George was snapping at all of those wasps, flying in the air, all around my curled up boy, until I finally clicked onto what was going on, raced over to them and pulled my son out. Then we all ran away together.

That dog took at least 20 stings in his mouth and around his face that day... on purpose. I just shake my head when I think of how George knew my son was in danger long before I did... and that he knew just what to do without being told. - You don't hear THOSE stories in the news too often. :frown: George will always be our hero!

We've also found out that rotties are the kind of dog whose world will stop when their person is away.  George waits for me by the door, by the gate or at the end of the driveway.  He never tires of waiting for me and he really has turned into the biggest baby I have.

I believe it is important to show people that this is a breed that is well worth saving.

I never would've wished for a rottie because I never knew one. Now, I'm glad they got his age wrong, because that means I get two extra years with him :)... and I just can't imagine my life without my George. :wink:

Please contact the Animal Love Foundation or Humane Society and ask about adopting a 'senior' in your area! We've had three and loved them all!

Sunday, January 21, 2007

The Blooming Period

What an artsy/philosophical title. That was my first thought. People will want to know what it is. They will be intrigued. It sounds wonderful. It sounds 'zen'ish.

And it is... kinda...

The other titles that came to me were 'Buddha and The Banshee' and 'On Being Buddha'. Any guesses? Anyone?...

It's my bloomin' period. It's finally started up again now that the baby is about 14 months old.

I can sense the readers groaning... Oh, just give me a minute! I'm sure I can twist this subject into something thoughtful, a little funny, somewhat educational and hopefully a bit different than anything you've read on the subject before. Just give me a chance!


Blooming is hard work for a brain. Waves of patience and impatience sometimes drift and sometimes crash back and forth.

On one hand, I have the patience of Buddha, which is highly unusual for me as I'm almost constantly stressed about how much I can get done in a day. The patience of Buddha, for a person like me is absolutely wonderful but also a sign of things to come.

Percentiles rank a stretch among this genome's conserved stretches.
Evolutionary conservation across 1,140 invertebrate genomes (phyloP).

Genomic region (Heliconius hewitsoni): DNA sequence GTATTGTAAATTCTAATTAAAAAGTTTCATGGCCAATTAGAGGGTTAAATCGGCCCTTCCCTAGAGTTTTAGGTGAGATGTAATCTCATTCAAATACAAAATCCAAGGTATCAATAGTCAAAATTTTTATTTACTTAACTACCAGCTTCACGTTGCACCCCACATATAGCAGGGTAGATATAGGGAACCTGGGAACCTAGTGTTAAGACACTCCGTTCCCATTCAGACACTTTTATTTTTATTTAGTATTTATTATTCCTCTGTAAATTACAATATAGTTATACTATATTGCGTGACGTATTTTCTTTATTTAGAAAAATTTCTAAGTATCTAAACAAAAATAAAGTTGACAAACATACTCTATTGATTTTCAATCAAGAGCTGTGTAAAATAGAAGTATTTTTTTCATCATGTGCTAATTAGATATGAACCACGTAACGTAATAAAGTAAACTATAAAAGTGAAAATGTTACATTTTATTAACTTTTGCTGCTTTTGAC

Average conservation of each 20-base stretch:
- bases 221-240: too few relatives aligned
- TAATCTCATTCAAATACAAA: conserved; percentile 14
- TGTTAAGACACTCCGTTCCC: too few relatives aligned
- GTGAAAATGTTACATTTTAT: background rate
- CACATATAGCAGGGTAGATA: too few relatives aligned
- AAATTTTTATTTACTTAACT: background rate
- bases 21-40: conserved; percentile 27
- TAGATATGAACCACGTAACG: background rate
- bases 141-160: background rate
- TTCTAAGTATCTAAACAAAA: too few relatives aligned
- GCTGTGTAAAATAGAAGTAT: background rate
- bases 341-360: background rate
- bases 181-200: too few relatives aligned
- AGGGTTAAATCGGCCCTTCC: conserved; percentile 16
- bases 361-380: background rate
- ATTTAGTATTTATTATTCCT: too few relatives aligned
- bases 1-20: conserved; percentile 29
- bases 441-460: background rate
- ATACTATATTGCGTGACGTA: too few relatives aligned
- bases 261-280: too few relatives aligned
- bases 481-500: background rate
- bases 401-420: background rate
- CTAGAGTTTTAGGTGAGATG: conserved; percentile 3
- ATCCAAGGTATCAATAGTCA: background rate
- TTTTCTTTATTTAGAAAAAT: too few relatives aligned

...the pendulum swings...

On the other hand, I have to practically put myself in a straight-jacket and muzzle to stop from flying (on my broomstick) to the nearest mountain-top and sending out a deafening SHRIEK to the entire world (and a few space aliens who are in close enough proximity) to "BEHAVE!" and "LEAVE ME ALONE!!!"

Prestigious universities are doing many studies about brains and meditation and exercise and vitamins. These studies make me wonder what is going on in my brain during a bloom.

They make me wonder if my Anti-Banshee-Potion results are all in my head. Perhaps, later on when I can think straight, I will look and see if another doctor has done any studies of the female brain in bloom.

Nevertheless, in one respect, my family benefits because on the surface I mostly look like Buddha. Why is this? Because I have become painfully conscious that I could blow my top at any moment and I would feel awful if I turned the children into 'victims of the bloom'. And of course there's the Anti-Banshee-Magic-Potion...

It's helpful to have, not only a good potion but a good husband at this time too. He makes it possible for me to manage the Buddha facade even through the Banshee period(pun intended - as always).

It all started a couple of weeks ago. My body chemistry changed... again...

When I get pregnant (as I have been seven times now - so it's definitely a pattern), I don't need deoderant. Other bodily fluids also cease to be produced (but not spit and tears)... I'll let you mull that one over...